OmniFocus makes it deceptively easy to quickly add and organize tasks and projects. But there is a trap in trying to keep all your stuff in one place. First, no software is fit for all purposes; and second no software will make hard choices and difficult decisions for you. After getting OmniFocus, I kept adding all my ‘stuff’ there until it started to feel wrong. Weekly Reviews became half a day long. The lists of tasks generated by OF were frustrating and overwhelming. I spent more time on adding folders, perspectives, and contexts but it did not really help. Worst of all, I felt that instead of being a trusted system OF had become a black hole for dumping things that would never be done. The loss of trust is the worst that can ever happen to a task management system. Once you suspect that it is ‘a black hole’ you will resist using it and start with old to-do lists or pieces of paper. Eventually your task management system will become useless and abandoned.
I almost came to this point with OmniFocus, but I liked it so much that I decided to try getting back on track. It took me almost half a year to get it functional again through removing the following:
- Uncertain projects. David Allen says that a knowledge worker has up to 60 open projects (a project is a sequence of two or more actions). At the worst point I had over 150 projects recorded in OmniFocus. As difficult as it was, I decided that I am not a superhero and removed or at least put on hold two-thirds of these projects. For example, I transferred the list of potential future publications from OmniFocus to NVAlt. Only when ‘potential’ becomes ‘real’ do I start a new project in OmniFocus. I was relieved to hear that Merlin Mann also deleted 100 projects from his OmniFocus at one point (as he describes on MacPowerUsers).
- Project plans. I stopped using OmniFocus for project planning. OmniFocus makes it deceptively easy to plan projects by adding subprojects and sequences of actions extending long into the future. I used to think, “ok, to complete this project, I need to do this task and then I need to do that and then I need to do something else” and add all of this to OmniFocus. The problem with all these ideas for future actions is that you don’t really mentally commit to executing them or even to thinking them carefully through. They are simply too distant. If you’re not fully committed to a task or if it is not fully clarified, it is not really a task, it is ‘stuff’ that clutters your system and distracts your thinking. Instead of being kept in OmniFocus such project plans can be kept in OmniOutliner (as I do) or in another system. Remember, OmniFocus is for keeping your next actions, not entire project plans.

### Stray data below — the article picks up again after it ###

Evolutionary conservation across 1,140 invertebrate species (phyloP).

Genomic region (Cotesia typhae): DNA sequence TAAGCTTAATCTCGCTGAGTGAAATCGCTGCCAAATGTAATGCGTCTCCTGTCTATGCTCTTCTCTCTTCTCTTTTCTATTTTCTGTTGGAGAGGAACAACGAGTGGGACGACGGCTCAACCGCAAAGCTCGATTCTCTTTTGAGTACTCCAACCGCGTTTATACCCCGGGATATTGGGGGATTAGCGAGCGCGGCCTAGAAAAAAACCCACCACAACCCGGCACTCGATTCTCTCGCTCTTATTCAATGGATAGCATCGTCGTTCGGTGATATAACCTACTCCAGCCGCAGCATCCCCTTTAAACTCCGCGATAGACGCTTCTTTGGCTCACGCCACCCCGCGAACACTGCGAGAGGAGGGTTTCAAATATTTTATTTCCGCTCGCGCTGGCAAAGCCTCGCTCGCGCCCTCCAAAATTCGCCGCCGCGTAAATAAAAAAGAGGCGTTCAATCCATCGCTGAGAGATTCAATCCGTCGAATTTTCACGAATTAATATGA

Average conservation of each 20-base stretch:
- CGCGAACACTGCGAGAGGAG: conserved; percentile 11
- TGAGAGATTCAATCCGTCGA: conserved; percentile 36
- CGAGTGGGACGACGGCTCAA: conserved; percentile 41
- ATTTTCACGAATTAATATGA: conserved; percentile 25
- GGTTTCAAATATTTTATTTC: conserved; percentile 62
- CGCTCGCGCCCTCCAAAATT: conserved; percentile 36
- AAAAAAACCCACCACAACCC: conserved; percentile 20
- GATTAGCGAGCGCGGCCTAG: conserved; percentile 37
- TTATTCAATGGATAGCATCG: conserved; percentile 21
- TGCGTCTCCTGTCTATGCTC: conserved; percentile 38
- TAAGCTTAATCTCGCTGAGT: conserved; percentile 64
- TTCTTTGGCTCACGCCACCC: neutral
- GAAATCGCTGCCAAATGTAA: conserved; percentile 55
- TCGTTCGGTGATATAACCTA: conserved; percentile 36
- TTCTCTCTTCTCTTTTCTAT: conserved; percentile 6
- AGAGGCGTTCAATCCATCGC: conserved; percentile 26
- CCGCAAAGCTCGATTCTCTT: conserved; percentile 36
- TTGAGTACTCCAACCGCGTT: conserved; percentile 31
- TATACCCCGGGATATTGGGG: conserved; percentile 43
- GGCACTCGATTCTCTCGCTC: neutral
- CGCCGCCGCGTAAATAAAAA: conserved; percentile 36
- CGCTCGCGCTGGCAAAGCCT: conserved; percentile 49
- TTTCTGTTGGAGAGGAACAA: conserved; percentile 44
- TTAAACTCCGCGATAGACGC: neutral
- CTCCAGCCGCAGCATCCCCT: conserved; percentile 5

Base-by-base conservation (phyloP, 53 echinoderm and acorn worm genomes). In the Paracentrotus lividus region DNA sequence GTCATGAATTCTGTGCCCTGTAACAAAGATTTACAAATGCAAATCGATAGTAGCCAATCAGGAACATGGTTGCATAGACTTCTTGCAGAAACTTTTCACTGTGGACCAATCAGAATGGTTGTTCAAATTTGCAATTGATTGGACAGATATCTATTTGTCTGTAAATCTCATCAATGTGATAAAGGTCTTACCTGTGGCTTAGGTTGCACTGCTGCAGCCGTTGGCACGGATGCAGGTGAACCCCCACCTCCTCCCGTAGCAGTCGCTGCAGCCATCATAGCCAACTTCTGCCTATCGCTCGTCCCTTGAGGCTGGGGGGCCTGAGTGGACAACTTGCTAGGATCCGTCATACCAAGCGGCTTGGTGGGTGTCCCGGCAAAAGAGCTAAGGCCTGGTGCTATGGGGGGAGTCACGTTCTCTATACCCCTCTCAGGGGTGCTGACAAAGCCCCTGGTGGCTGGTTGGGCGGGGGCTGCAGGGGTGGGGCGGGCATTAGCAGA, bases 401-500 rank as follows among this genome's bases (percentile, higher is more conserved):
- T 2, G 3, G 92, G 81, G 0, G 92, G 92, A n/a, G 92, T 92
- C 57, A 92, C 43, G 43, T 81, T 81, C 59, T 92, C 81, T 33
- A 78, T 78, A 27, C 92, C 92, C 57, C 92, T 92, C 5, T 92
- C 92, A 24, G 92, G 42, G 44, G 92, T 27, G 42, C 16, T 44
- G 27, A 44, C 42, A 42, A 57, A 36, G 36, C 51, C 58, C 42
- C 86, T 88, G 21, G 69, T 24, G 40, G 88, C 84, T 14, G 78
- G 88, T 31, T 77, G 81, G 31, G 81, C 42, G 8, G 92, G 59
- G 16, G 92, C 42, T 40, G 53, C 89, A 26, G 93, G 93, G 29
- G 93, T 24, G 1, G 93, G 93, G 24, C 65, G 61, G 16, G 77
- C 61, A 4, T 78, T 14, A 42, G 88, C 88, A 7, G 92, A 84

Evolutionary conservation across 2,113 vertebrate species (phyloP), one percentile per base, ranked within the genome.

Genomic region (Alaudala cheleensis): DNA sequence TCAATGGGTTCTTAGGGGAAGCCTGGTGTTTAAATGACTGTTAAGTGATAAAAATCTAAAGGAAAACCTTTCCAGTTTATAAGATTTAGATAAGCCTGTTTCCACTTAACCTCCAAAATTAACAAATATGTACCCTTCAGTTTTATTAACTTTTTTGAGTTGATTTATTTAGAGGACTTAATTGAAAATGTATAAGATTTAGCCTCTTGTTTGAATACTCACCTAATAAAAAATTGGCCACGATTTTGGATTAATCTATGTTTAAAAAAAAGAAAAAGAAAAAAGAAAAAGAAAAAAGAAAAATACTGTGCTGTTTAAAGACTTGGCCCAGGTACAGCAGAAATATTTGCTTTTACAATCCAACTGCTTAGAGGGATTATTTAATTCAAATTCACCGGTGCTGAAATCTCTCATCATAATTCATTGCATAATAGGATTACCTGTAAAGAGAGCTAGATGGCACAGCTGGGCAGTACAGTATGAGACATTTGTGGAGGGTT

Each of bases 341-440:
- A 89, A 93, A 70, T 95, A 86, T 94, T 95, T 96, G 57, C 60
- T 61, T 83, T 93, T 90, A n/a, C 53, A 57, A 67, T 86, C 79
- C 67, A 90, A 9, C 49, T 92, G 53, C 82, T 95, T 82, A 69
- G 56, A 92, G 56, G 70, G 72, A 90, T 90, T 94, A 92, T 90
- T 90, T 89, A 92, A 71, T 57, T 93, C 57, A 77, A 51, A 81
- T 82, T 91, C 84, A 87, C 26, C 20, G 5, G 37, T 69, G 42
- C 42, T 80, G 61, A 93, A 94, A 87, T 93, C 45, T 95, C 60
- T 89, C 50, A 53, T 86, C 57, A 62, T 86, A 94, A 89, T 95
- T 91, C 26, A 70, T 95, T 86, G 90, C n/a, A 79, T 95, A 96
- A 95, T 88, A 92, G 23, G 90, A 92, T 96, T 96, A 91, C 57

- Someone else’s actions. Initially, I tried to use OF to organize team work or to keep track of agreements with my colleagues. This is just another way to complicate your system, slow down your Reviews and clutter your lists. If your colleagues cannot themselves keep track of the tasks they promised to do, you should really add a project Train the Team or even Replace the Assistant to your list. (Be careful with applying this recommendation to your boss though!). It does not mean that you should not keep agendas and minutes of your meetings with other people, or project plans which you collectively develop, just don’t do it in your own personal OmniFocus. I keep discussion lists in TaskPaper, notes from meetings in NVAlt and project plans (whether individual or collecting) in OmniOutliner.
- Project reference materials. Sometimes you receive an email which contains input to an ongoing project, for example a piece of information or a reference for your article or report. There is a great temptation to press ⌥⌘X and clip that email to your OmniFocus. Isn’t it ‘something’ related to a particular project? Indeed, it is ‘something’, but it is not an action and therefore should not clutter your OF lists. I used to keep such information labelled with a special context ‘Ref’ (reference). The trouble is that during Reviews all the ‘Refs’ obscure what exactly needs to be done. Nowadays, instead of adding such items to OmniFocus I use several other methods. For very rapidly moving important projects I simply use differently colored flags in Mail to assemble related messages under Reminders in Mail’s sidebar. For large publications I often place such inputs in TaskPaper (which is fast but does not allow links to attachments) or in OmniOutliner.
- Non-essential tasks. The best example is a reading list. I used to keep a list of everything I want to read in OmniFocus (once again, clipping and organizing is easy!). In reality I only read 5–10% of this list. Which is ok. But it’s dangerous to mix the things which you would like to do with things you really need to do. For example, to have 59 nice-to-read articles and one dissertation that you need to review in the same ‘Reading’ context is not professional. So nowadays I organize my non-obligatory reading lists in Instapaper, Google Reader and Papers whereas things which I absolutely need to read end up in OmniFocus. This requires hard choices, but at least you can make them at the right time, not when faced with daily onslaught of tasks. Similarly, I keep the lists of movies I want to see or books I want to buy in NValt, not in Omnifocus.
Keeping these 5 types of things – uncertain projects, project plans, team work, reference materials, and non-essential tasks – out of OmniFocus is hard but will eventually make your life easier. To monitor your progress in uncluttering, get this or another script for keeping the track of the number of projects, tasks and contexts in OmniFocus and watch this number being reduced to a manageable level. I reduced the number of active tasks in OmniFocus from some 500 to 150-170. At least this part is rewarding!